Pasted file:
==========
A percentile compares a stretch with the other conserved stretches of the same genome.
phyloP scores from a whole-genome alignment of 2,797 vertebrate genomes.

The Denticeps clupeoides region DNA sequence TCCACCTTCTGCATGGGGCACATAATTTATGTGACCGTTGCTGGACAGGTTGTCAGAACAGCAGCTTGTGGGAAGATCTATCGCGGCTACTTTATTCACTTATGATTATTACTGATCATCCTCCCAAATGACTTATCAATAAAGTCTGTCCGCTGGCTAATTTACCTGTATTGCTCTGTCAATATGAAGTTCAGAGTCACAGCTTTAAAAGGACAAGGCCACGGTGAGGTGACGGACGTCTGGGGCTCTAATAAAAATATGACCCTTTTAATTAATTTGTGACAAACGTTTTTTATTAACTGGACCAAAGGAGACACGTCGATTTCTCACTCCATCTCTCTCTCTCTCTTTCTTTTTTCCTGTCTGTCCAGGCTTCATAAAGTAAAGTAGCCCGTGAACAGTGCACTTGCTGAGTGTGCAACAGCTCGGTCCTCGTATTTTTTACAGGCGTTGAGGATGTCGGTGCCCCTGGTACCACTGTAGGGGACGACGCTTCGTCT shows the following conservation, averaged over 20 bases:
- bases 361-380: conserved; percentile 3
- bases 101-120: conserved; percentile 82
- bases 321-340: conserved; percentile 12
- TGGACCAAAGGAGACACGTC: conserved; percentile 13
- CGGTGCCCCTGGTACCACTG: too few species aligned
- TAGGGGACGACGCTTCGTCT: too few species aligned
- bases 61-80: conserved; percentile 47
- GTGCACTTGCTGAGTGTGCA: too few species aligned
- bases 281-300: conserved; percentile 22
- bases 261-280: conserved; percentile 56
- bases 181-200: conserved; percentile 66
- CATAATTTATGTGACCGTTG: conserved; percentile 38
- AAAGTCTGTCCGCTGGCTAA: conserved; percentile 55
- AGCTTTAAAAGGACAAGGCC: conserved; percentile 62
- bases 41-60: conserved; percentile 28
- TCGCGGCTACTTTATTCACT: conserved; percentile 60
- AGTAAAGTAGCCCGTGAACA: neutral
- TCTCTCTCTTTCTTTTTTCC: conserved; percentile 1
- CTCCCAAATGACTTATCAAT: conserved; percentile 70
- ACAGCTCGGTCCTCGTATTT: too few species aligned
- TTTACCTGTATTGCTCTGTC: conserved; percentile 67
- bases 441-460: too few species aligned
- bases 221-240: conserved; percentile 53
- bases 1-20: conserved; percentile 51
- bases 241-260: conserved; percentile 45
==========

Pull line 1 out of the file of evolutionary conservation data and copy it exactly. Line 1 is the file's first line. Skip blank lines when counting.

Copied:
A percentile compares a stretch with the other conserved stretches of the same genome.